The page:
Downtown Keene: Pedestrian-Friendly Ideas That Can Work for All of Keene

Categories: Community Engagement, Healthy Places, Physically Active

By Jodi Clark

Downtown Keene, N.H. is one of my favorite places to meander for “shopping,” i.e. chatting with one of my best friends while sipping coffee and wandering in and out of stores. There are many reasons I love it: It has huge sidewalks. It has shady areas and sunny areas. There are lovely stores. I can cross the widest Main Street in the U.S. with ease via the many well-marked crosswalks. And … there is excellent coffee.

Plus, I am mere minutes from well-kept, easy access trails where I race walk with the above mentioned friend in order to continue our many epic conversations. I know I’m definitely not the only one who shares this opinion of downtown Keene.

An intentional community

So why does Keene look and feel like this? Because someone — or rather, group of determined, smart “someones” — put their collective wisdom and efforts together to design, advocate, raise funds and awareness, and pass ordinances so that downtown Keene could be a wonderful place to walk, shop and hang out.

It was intentional. It was a group effort. And it was done out of love for both the place and the people in it.

So, how does this all happen? It is a beautiful, generative process that continues to inspire and amaze me. When like-minded folks share a love of something, combine their respective skills, wisdom, connections … then voila! … an intentional, well-thought-out place is transformed!

Of course, it is not instant. Downtown Keene is still in need of attention, care, planning, and more of us who continue to love it in order to keep it beautiful, accessible and vibrant.

Room for improvement

As much as Main Street is lovely, if you step off of it just half a mile in any direction, things are not as easy.

If you are a pedestrian heading down West Street toward The Colony Mill, it can be a challenge when you get past TD Bank, particularly on the right hand side near Elm City Bagels and that plaza. The sidewalk ends inexplicably at the Mobil gas station. The crosswalks are less frequent. And where there are crosswalks, it is a little mysterious at times how the lights actually work. They seem to, but it does take a long time or sometimes it can feel as if the pedestrian’s turn got skipped, even if you press the button.

What to do to make Keene more pedestrian-friendly?

So what are we — the folks who love this place — to do?

Let’s remember how downtown Keene got to where it is today: like-minded folks banded together and created an intentional, pedestrian-friendly place. The same can happen outside of downtown Keene, if enough people who share a love of place and are concerned can find each other and make our voices heard.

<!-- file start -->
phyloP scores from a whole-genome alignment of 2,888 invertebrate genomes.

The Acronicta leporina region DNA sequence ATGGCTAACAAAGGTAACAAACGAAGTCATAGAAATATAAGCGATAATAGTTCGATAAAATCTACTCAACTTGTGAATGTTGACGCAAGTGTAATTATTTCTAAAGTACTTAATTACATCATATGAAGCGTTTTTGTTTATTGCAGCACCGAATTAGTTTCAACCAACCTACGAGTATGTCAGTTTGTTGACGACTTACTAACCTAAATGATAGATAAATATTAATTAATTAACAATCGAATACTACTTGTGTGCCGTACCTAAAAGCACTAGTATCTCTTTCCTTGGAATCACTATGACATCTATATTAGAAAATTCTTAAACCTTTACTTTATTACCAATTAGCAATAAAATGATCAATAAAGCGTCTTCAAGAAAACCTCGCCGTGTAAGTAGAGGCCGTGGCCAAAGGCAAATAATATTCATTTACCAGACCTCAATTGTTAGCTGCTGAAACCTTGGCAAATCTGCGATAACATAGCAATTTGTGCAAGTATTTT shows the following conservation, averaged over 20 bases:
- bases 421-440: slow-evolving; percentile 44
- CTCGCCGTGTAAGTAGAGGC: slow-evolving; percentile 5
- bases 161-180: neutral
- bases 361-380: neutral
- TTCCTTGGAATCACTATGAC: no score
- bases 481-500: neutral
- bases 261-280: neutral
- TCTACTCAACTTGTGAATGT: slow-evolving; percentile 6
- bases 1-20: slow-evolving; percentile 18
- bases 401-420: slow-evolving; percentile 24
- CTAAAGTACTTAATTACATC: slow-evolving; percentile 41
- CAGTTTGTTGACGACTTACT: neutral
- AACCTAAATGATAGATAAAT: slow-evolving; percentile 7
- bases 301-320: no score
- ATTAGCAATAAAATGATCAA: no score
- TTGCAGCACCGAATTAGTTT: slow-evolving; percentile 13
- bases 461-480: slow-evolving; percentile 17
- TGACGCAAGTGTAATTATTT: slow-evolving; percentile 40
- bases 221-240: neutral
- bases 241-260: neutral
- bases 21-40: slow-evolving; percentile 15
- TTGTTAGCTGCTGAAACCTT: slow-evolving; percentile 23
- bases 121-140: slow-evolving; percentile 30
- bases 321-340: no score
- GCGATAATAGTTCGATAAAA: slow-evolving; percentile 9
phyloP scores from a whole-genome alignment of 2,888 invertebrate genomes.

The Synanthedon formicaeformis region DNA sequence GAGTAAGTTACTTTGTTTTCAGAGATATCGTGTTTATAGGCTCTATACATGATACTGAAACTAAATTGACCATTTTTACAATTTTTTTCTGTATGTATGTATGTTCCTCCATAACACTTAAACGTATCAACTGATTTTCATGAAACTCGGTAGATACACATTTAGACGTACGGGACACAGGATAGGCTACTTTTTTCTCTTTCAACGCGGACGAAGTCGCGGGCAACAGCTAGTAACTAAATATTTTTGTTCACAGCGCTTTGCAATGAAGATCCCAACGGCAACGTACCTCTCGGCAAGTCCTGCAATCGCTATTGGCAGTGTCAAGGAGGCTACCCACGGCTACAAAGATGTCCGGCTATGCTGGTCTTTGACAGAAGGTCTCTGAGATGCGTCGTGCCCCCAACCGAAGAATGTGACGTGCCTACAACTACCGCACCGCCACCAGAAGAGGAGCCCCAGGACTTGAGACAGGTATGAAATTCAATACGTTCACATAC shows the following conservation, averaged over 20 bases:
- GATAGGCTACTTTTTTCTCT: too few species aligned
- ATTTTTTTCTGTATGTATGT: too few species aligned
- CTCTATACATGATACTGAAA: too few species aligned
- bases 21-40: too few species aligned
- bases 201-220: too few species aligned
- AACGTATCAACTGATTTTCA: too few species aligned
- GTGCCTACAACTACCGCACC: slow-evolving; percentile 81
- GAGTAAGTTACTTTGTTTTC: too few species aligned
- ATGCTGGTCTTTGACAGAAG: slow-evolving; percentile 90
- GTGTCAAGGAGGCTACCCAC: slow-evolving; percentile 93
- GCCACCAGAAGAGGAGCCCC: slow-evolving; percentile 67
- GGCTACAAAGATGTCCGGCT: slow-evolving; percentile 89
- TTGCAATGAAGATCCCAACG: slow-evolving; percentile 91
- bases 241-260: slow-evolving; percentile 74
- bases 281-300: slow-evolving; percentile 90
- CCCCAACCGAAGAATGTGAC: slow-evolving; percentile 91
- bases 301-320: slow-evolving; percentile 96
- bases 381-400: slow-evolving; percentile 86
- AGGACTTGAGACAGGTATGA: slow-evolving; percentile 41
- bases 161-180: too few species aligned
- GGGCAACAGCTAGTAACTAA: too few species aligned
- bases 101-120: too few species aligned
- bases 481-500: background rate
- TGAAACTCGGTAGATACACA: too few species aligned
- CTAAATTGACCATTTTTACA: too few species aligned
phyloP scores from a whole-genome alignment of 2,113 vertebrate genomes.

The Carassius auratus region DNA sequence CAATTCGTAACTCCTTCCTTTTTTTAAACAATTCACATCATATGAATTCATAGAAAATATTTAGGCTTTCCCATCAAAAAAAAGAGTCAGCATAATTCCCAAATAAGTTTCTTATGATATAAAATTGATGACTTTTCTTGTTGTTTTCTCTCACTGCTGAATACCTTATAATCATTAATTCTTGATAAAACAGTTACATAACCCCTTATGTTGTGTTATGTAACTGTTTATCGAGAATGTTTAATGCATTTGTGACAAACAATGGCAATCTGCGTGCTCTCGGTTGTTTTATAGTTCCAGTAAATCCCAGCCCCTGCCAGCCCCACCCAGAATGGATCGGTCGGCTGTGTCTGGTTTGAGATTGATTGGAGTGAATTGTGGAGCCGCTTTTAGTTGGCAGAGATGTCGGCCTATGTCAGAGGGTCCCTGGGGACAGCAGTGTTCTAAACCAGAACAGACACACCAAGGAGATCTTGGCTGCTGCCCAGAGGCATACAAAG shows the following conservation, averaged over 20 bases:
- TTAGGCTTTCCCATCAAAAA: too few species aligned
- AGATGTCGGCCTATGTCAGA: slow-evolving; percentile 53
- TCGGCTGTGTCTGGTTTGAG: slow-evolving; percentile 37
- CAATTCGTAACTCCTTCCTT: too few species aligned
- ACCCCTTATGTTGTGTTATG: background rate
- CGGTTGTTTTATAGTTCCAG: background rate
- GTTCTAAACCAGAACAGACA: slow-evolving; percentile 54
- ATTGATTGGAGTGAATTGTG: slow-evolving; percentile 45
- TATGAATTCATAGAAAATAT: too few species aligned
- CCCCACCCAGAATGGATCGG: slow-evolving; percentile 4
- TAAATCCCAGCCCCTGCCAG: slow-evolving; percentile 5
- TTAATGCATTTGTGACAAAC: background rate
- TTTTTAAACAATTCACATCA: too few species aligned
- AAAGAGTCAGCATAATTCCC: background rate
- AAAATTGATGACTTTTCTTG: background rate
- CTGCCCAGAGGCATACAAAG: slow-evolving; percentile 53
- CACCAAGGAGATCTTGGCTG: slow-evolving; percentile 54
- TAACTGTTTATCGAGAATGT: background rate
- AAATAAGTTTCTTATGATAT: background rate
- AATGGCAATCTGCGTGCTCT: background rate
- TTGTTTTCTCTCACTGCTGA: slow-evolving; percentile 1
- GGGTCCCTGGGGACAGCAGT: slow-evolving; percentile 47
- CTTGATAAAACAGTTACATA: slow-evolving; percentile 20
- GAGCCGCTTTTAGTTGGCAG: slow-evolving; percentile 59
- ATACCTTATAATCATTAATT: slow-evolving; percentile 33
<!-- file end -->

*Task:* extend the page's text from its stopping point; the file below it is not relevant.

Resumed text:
A great place to start is simply talking to your neighbors or co-workers. For me, since I actually live across the river in Vermont, I have been chatting with folks online about making ALL of Keene as pedestrian-friendly as downtown.

In fact, it was online where a possible action idea occurred!

Making connections to make things happen

I was on Twitter when I saw a tweet from Monadnock Local and Monadnock Co-op that said: “Wouldn’t it be great to have signs like this in the Monadnock Region?” with link to the article, “Nashua Aims to Give More Power to the Pedestrian” (you can read the story about the signs Nashua is posting for pedestrians here: http://healnh.org/index.php/newsroom/news/465-nashua-aims-to-give-more-power-to-the-pedestrian) To sum it up, the city of Nashua now has colorful signs for walkers that draw attention to parts of the city that often get overlooked.

So I answered the tweet with: “Yes! Which is the right group to make this happen? City Planning? Transportation Committee?” The answer came back: “MRTMA may be interested!” That is, Monadnock Region Transportation Management Association http://www.monadnocktma.org/.

So, I’ve forwarded the article onto them. From here, I plan to check in and see if there is anything I can do to help spread the word about this great idea.

What places do you love in this region? Are there specific places you know of that could be made even more beautiful, safe, accessible, sustainable, etc? Do you need help in figuring out the next steps to make that happen?
Send in a picture and/or comments to Healthy Monadnock 2020 either via Facebook or to Twitter with the hashtag: #MonadnockLove and let’s continue this conversation!